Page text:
Working for AEON : an overview

5 11 2009


So as you all may know by now, I work for AEON, one of the largest eikaiwa schools in Japan. I had previously worked for NOVA for about 2 and 1/2 years, and despite what people said about the company, I had no real issues with them. The same can also be said of my time so far with AEON. They have been supportive in both a personal  and working sense, I have a great school (with intelligent, friendly staff and smashing students), and I find the lesson style both easy to teach and adaptable to the needs of my students.

The purpose of this post is to try and give you a more detailed view of my job and working day, especially if you are either interested in AEON or just bored.

Work Schedule

I work Tuesday through Saturday, with Sunday and Monday off. This works out good for me and Rie, right now, as we both get one day to ourselves and some time together. My working hours are as follows :


I can work up to 37 hours, but I can only teach up to 30 lessons in this time, or 25 teaching hours. The rest of my time is either spent preparing or helping out the staff with various chores (usually involving either i.changing flourescent lighting or ii. using a stapler).

I keep the same lessons every week which is very useful and so I can help my own students develop and progress.

AEON also employs Japanese teachers which I think is a great idea. Lower level students can feel less intimidated with a native Japanese teacher than a Foreign one, although we all share students from time to time.

AEON offers several different kinds of classes. These include the following :

ROUND UP – Grammar based lesson, where students focus on a single teaching point i.e. Conditionals, Present Perfect continuous.

GROUP – Conversation based lessons, which usually are based around a theme or conversational point i.e. Directions in a building, Politics.

CHAT TIME – A free chat enviroment.

AEON also offers private lessons, test preparation lessons and discussion classes.

I also have to teach kids, which can be a lot of fun. I currently teach about 22 kids with ages from 3 to 12. Of course, they are divided into age groups, and I have some truly great kids. My Harry class on Thursday (3-4 years) currently has 6 kids and requires at least 30 minutes of preparation every week. The lesson lasts 40 minutes, but sometimes I spend more time preparing it.

All in all, I enjoy working at my school. It’s hard work, but I think of all the other jobs I could be doing and there is no comparison. I know that some of my fellow trainees found their schools tough, but I guess things have fallen right for me.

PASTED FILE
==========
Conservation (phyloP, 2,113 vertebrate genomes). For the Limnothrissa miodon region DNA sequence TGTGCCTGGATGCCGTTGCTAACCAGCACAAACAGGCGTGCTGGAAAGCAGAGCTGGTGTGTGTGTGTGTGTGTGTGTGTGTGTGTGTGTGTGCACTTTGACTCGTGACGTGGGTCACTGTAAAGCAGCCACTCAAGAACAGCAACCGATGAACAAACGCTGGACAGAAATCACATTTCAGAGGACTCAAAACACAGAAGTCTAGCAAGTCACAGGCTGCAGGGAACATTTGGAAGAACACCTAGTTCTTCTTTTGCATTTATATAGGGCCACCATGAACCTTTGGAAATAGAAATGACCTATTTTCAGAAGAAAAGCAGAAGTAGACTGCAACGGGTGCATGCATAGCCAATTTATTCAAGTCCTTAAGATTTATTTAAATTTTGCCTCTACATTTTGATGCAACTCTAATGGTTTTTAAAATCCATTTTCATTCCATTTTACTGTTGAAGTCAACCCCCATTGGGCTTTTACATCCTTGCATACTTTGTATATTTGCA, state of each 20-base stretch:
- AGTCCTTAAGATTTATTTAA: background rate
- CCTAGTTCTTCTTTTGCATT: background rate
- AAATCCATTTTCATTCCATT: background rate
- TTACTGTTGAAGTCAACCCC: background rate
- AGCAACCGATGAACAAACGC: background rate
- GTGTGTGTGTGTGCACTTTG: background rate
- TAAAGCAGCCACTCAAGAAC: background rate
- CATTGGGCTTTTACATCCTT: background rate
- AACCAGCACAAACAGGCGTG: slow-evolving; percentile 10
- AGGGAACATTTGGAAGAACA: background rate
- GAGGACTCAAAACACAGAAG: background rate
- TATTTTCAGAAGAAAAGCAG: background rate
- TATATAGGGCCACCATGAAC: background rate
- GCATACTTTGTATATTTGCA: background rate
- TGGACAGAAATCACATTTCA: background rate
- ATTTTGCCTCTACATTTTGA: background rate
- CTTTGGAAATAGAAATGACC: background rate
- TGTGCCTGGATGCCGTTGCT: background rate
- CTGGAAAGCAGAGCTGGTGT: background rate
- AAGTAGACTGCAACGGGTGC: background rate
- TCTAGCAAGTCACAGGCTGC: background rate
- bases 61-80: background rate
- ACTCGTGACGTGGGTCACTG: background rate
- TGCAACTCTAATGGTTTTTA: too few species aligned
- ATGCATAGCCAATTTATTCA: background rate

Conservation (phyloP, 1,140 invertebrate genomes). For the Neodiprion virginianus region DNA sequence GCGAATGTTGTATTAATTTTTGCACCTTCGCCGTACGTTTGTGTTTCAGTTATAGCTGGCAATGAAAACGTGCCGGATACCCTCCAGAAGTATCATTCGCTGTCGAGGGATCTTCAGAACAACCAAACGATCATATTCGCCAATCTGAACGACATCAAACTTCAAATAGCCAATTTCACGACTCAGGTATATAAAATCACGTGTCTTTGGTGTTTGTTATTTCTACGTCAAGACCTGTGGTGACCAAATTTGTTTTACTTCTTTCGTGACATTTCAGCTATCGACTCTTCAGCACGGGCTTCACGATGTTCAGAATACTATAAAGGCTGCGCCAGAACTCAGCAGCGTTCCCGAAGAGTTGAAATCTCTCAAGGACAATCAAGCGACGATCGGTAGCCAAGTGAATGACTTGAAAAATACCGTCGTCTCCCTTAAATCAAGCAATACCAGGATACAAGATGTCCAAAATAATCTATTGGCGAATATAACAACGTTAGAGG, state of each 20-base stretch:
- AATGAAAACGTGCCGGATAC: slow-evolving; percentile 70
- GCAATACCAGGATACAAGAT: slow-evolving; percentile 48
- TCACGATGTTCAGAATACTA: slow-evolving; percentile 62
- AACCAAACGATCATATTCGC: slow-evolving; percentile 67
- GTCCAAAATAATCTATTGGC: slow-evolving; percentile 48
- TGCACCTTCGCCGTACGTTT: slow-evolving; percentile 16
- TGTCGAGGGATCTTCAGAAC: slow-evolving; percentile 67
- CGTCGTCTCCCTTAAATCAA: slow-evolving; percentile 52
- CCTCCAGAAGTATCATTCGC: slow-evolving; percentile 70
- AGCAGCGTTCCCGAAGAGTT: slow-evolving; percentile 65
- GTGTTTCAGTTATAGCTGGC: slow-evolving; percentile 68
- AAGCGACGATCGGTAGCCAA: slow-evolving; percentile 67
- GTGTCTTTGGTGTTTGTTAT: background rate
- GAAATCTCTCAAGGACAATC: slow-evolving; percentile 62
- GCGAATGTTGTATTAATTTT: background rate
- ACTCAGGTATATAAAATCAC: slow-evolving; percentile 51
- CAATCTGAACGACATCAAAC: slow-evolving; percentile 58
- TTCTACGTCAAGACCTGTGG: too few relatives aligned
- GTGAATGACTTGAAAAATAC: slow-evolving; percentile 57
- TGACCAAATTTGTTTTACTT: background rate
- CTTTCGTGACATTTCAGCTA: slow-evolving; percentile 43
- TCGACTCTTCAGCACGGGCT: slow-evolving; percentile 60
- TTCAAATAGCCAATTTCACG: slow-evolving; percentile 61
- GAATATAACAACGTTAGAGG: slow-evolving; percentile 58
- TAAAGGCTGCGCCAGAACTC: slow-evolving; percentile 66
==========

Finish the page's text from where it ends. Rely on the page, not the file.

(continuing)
Living on the edge of chaos

2 11 2009


There is no doubting that Tokyo is a fascinating Metropolis, and this is something that I definately want to touch on, or gentle caress in this blog. However I live in much quieter surroundings.

I am currently nicely placed (like ham in a sandwich) between the busy station of Nishi Funabashi and the quieter Shimousa-Nakayama. The area is quiet, yet pleasently residential, where small Japanese houses rub concrete shoulders with 3 story appartment blocks, supermarkets and convenience stores, the twin railway lines of the Tozai and Sobu variety and a mid-sized area of land that supports greenhouses. There are some nice restaurants (and a good variety too), and for some reason 5 or 6 dry cleaners all with 5 minutes walk of each other. There is also a famous temple in Shimousa, dating back to 1622, which I haven’t been to yet, but have pencilled it on my things to do list.

I work at AEON in Motoyawata which is on the Sobu line and 1 stop from Shimousa. It takes me about 10 minutes door-to-door depending on if I have my bicycle, or about 15 minutes ride.

The above link, is to my actual school. It is in Japanese, but you should be able to translate it with the Google browser.


Teaching in Japan

2 11 2009


So, as you may or may not be aware, I am an English Language teacher in Japan. This is by far the easiest way to get work over here, as many of the large eikaiwa (large chain schools) will sponsor your working Visa and find you accomodation.

There are many critics of eikaiwa schools, those people who have a had a bad experience or felt like they were on a endless conveyer belt like unwanted sushi. I, however, have not had any problems with working for eikaiwa schools and will not criticse them for the sake of it.

I currently work for AEON, and have to say it’s a good solid company, especially when compared to my last eikaiwa employee, NOVA. I didn’t have any real issues with NOVA and left just before they collapsed, but AEON seems to work better on many levels.

Firstly the interview process is very selective, and needs both a modicum of intelligence and teaching ability. The AEON recruitment staff were very helpful and in constant contact with me during time before I left England. Secondly the training is intense, but far more helpful than the three days at NOVA.  Thirdly, my lesson schedule doesn’t change. I have MY students. Finally, we can socialise with the students if we so wish, and although it’s expected for teachers to go to parties they have all been a lot of fun.

I will add some links for all the main English language schools in Japan, and if you have any questions, please leave a comment.